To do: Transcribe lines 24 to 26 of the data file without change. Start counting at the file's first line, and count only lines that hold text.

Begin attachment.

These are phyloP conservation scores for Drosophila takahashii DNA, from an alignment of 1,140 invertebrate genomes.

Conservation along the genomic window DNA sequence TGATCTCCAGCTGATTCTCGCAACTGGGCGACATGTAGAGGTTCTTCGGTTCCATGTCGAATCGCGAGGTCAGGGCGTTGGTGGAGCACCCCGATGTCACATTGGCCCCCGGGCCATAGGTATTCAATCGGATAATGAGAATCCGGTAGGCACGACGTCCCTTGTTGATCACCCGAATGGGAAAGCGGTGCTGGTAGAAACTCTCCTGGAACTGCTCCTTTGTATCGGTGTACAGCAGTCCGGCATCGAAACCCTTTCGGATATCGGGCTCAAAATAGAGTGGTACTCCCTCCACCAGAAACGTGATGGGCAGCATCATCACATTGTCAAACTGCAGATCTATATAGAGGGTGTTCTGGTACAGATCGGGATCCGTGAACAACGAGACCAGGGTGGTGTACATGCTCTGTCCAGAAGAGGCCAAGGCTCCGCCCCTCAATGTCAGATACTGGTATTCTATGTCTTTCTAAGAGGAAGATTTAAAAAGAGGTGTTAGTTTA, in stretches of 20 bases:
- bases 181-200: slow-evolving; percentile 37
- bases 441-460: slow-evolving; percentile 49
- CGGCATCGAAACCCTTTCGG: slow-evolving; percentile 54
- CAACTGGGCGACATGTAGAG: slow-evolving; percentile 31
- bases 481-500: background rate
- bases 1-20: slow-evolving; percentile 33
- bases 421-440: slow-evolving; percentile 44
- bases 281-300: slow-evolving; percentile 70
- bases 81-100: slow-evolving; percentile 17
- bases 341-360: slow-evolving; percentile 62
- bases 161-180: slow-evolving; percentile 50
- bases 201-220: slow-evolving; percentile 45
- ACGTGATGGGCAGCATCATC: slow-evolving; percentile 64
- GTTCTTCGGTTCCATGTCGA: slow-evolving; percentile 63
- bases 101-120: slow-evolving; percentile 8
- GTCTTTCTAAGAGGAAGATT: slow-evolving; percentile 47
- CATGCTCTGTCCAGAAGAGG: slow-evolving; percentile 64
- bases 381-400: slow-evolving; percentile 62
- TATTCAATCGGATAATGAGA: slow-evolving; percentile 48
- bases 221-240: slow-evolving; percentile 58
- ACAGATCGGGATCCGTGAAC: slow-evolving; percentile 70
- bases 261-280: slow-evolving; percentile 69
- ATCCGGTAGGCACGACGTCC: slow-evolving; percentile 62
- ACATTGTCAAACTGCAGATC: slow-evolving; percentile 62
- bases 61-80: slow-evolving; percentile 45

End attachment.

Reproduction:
- bases 261-280: slow-evolving; percentile 69
- ATCCGGTAGGCACGACGTCC: slow-evolving; percentile 62
- ACATTGTCAAACTGCAGATC: slow-evolving; percentile 62